RABID

2004-9

Basal conditions on Rutford Ice Stream, West Antarctica: Hot water drilling and downhole instrumentation.

About the project

The vast majority of the ice in Antarctica is discharged through fast-flowing ice streams.

These form arteries through the ice sheet and, despite occupying only 10% of the coastline, discharge around 90% of the snow falling on the ice sheet in winter. Predicting the future of the world’s ice sheets and their impact on sea level requires an understanding of subglacial processes, as they are a key control on the flow of the ice streams.  

The RABID project, which is a collaborative initiative between the British Antarctic Survey and Swansea University, aims to improve predictions of the stability of the West Antarctic Ice Sheet during climate change. Specifically, the project aims to investigate the flow of a West Antarctic ice stream on timescales from hours/minutes to geologic times, and to elucidate the ice stream basal conditions and the role of these in controlling ice stream dynamics.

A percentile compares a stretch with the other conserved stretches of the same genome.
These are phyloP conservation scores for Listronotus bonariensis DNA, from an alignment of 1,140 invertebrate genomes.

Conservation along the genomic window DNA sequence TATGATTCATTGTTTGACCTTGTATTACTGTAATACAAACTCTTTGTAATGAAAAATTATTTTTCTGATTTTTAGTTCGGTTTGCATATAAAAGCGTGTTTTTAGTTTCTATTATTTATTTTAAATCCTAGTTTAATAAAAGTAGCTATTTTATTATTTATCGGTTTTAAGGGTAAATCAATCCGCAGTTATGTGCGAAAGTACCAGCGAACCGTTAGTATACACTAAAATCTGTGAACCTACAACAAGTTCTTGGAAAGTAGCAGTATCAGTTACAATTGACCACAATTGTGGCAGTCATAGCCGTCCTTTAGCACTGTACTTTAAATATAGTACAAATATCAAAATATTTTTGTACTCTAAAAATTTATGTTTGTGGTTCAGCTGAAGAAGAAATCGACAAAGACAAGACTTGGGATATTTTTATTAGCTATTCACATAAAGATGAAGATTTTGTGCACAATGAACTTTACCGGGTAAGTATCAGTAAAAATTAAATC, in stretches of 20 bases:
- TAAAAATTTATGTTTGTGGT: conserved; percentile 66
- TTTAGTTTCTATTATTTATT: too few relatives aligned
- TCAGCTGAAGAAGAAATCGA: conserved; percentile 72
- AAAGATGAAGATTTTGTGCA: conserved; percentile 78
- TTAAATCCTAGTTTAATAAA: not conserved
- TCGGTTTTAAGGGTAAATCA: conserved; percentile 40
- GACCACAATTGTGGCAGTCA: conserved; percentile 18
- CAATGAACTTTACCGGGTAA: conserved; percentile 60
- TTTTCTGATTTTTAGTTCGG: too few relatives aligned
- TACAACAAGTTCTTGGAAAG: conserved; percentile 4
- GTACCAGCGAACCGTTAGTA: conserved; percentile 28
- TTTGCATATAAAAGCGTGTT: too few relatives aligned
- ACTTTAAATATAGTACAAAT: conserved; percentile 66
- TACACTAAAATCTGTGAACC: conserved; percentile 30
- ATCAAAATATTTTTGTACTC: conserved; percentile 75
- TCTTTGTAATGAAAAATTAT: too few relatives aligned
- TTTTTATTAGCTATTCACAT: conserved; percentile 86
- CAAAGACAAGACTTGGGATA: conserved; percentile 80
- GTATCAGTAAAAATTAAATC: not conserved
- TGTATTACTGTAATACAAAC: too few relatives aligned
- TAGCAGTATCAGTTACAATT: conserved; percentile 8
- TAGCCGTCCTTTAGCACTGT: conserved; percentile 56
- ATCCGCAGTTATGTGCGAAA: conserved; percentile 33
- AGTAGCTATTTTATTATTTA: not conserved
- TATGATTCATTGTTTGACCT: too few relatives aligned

During the period 28th October 2004 to 28th February 2005, Professor Tavi Murray undertook fieldwork on the Rutford Ice Stream, West Antarctica. For almost three months she lived and worked 'deep field' in tents. Observations from the project show active processes beneath the ice stream that can normally only be postulated from the geological record. The observations show erosion at a rate of one metre per year beneath a fast-flowing Antarctic ice stream, followed by a cessation of erosion and the rapid formation of an active drumlin from fully mobilised sediment. Both mobilisation and increased compaction of basal sediment, interpreted as changes in quantity, location and pressure of water within the glacier bed, have been observed. All these changes have occurred on timescales of a few years or less. This degree of variability is far higher than expected. It shows that an ice stream can reorganise its bed rapidly and suggests that present models do not yet simulate all the relevant subglacial processes.